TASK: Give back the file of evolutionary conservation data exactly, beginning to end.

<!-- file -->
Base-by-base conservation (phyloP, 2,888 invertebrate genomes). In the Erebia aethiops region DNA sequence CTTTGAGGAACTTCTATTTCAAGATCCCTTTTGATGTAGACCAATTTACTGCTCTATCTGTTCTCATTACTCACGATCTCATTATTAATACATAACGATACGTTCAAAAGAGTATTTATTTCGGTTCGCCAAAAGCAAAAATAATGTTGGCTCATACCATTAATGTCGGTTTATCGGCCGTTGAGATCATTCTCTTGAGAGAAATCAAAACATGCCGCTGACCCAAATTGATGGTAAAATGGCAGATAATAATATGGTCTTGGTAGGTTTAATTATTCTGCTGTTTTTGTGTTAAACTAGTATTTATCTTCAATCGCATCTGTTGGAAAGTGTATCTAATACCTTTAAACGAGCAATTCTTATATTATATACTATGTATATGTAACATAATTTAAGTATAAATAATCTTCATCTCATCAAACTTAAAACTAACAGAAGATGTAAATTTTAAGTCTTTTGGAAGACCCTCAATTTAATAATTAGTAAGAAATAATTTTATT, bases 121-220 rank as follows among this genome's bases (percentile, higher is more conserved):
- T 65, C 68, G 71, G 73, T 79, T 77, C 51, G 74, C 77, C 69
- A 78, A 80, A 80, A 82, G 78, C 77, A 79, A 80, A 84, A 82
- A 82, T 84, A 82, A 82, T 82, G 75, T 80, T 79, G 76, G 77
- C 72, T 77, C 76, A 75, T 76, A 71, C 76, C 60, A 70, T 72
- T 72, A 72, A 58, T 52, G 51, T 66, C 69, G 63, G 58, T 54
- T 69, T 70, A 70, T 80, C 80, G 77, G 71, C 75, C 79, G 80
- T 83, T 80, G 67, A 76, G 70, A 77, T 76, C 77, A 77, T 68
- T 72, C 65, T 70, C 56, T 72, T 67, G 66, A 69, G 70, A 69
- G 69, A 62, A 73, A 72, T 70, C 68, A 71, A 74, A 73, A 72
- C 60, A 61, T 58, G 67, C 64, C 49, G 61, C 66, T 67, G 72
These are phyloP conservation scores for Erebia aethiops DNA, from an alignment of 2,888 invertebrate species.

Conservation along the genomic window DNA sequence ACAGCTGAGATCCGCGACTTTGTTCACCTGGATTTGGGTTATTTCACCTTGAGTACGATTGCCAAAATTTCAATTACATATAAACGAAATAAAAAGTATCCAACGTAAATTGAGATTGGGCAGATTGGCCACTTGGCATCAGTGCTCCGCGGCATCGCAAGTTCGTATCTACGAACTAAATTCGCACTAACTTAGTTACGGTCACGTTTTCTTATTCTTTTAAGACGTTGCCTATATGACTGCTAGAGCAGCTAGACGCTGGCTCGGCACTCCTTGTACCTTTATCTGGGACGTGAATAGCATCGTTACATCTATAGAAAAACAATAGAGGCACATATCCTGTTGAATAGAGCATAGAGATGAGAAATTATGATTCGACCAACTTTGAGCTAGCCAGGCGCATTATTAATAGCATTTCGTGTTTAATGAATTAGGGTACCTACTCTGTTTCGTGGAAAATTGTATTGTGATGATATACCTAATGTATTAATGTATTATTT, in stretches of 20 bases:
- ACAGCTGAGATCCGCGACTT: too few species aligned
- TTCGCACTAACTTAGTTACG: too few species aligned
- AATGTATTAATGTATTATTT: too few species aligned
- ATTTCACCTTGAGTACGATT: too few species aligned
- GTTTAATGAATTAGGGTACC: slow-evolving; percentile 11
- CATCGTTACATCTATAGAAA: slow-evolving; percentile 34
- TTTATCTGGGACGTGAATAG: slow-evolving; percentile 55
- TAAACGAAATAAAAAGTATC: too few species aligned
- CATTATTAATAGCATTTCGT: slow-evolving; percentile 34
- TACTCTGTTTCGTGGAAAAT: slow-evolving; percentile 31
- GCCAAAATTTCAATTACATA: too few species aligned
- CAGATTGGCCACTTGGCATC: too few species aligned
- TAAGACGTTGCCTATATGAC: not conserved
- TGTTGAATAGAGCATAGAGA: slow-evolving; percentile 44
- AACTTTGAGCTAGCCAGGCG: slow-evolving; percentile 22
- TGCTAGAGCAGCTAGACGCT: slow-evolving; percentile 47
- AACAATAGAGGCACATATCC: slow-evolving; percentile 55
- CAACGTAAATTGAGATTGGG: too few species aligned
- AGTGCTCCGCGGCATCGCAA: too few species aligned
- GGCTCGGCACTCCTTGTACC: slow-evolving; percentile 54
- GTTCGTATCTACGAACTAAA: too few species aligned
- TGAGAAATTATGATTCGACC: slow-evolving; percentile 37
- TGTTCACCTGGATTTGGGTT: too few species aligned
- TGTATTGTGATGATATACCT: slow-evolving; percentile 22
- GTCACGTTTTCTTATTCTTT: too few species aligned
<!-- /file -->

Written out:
Base-by-base conservation (phyloP, 2,888 invertebrate genomes). In the Erebia aethiops region DNA sequence CTTTGAGGAACTTCTATTTCAAGATCCCTTTTGATGTAGACCAATTTACTGCTCTATCTGTTCTCATTACTCACGATCTCATTATTAATACATAACGATACGTTCAAAAGAGTATTTATTTCGGTTCGCCAAAAGCAAAAATAATGTTGGCTCATACCATTAATGTCGGTTTATCGGCCGTTGAGATCATTCTCTTGAGAGAAATCAAAACATGCCGCTGACCCAAATTGATGGTAAAATGGCAGATAATAATATGGTCTTGGTAGGTTTAATTATTCTGCTGTTTTTGTGTTAAACTAGTATTTATCTTCAATCGCATCTGTTGGAAAGTGTATCTAATACCTTTAAACGAGCAATTCTTATATTATATACTATGTATATGTAACATAATTTAAGTATAAATAATCTTCATCTCATCAAACTTAAAACTAACAGAAGATGTAAATTTTAAGTCTTTTGGAAGACCCTCAATTTAATAATTAGTAAGAAATAATTTTATT, bases 121-220 rank as follows among this genome's bases (percentile, higher is more conserved):
- T 65, C 68, G 71, G 73, T 79, T 77, C 51, G 74, C 77, C 69
- A 78, A 80, A 80, A 82, G 78, C 77, A 79, A 80, A 84, A 82
- A 82, T 84, A 82, A 82, T 82, G 75, T 80, T 79, G 76, G 77
- C 72, T 77, C 76, A 75, T 76, A 71, C 76, C 60, A 70, T 72
- T 72, A 72, A 58, T 52, G 51, T 66, C 69, G 63, G 58, T 54
- T 69, T 70, A 70, T 80, C 80, G 77, G 71, C 75, C 79, G 80
- T 83, T 80, G 67, A 76, G 70, A 77, T 76, C 77, A 77, T 68
- T 72, C 65, T 70, C 56, T 72, T 67, G 66, A 69, G 70, A 69
- G 69, A 62, A 73, A 72, T 70, C 68, A 71, A 74, A 73, A 72
- C 60, A 61, T 58, G 67, C 64, C 49, G 61, C 66, T 67, G 72
These are phyloP conservation scores for Erebia aethiops DNA, from an alignment of 2,888 invertebrate species.

Conservation along the genomic window DNA sequence ACAGCTGAGATCCGCGACTTTGTTCACCTGGATTTGGGTTATTTCACCTTGAGTACGATTGCCAAAATTTCAATTACATATAAACGAAATAAAAAGTATCCAACGTAAATTGAGATTGGGCAGATTGGCCACTTGGCATCAGTGCTCCGCGGCATCGCAAGTTCGTATCTACGAACTAAATTCGCACTAACTTAGTTACGGTCACGTTTTCTTATTCTTTTAAGACGTTGCCTATATGACTGCTAGAGCAGCTAGACGCTGGCTCGGCACTCCTTGTACCTTTATCTGGGACGTGAATAGCATCGTTACATCTATAGAAAAACAATAGAGGCACATATCCTGTTGAATAGAGCATAGAGATGAGAAATTATGATTCGACCAACTTTGAGCTAGCCAGGCGCATTATTAATAGCATTTCGTGTTTAATGAATTAGGGTACCTACTCTGTTTCGTGGAAAATTGTATTGTGATGATATACCTAATGTATTAATGTATTATTT, in stretches of 20 bases:
- ACAGCTGAGATCCGCGACTT: too few species aligned
- TTCGCACTAACTTAGTTACG: too few species aligned
- AATGTATTAATGTATTATTT: too few species aligned
- ATTTCACCTTGAGTACGATT: too few species aligned
- GTTTAATGAATTAGGGTACC: slow-evolving; percentile 11
- CATCGTTACATCTATAGAAA: slow-evolving; percentile 34
- TTTATCTGGGACGTGAATAG: slow-evolving; percentile 55
- TAAACGAAATAAAAAGTATC: too few species aligned
- CATTATTAATAGCATTTCGT: slow-evolving; percentile 34
- TACTCTGTTTCGTGGAAAAT: slow-evolving; percentile 31
- GCCAAAATTTCAATTACATA: too few species aligned
- CAGATTGGCCACTTGGCATC: too few species aligned
- TAAGACGTTGCCTATATGAC: not conserved
- TGTTGAATAGAGCATAGAGA: slow-evolving; percentile 44
- AACTTTGAGCTAGCCAGGCG: slow-evolving; percentile 22
- TGCTAGAGCAGCTAGACGCT: slow-evolving; percentile 47
- AACAATAGAGGCACATATCC: slow-evolving; percentile 55
- CAACGTAAATTGAGATTGGG: too few species aligned
- AGTGCTCCGCGGCATCGCAA: too few species aligned
- GGCTCGGCACTCCTTGTACC: slow-evolving; percentile 54
- GTTCGTATCTACGAACTAAA: too few species aligned
- TGAGAAATTATGATTCGACC: slow-evolving; percentile 37
- TGTTCACCTGGATTTGGGTT: too few species aligned
- TGTATTGTGATGATATACCT: slow-evolving; percentile 22
- GTCACGTTTTCTTATTCTTT: too few species aligned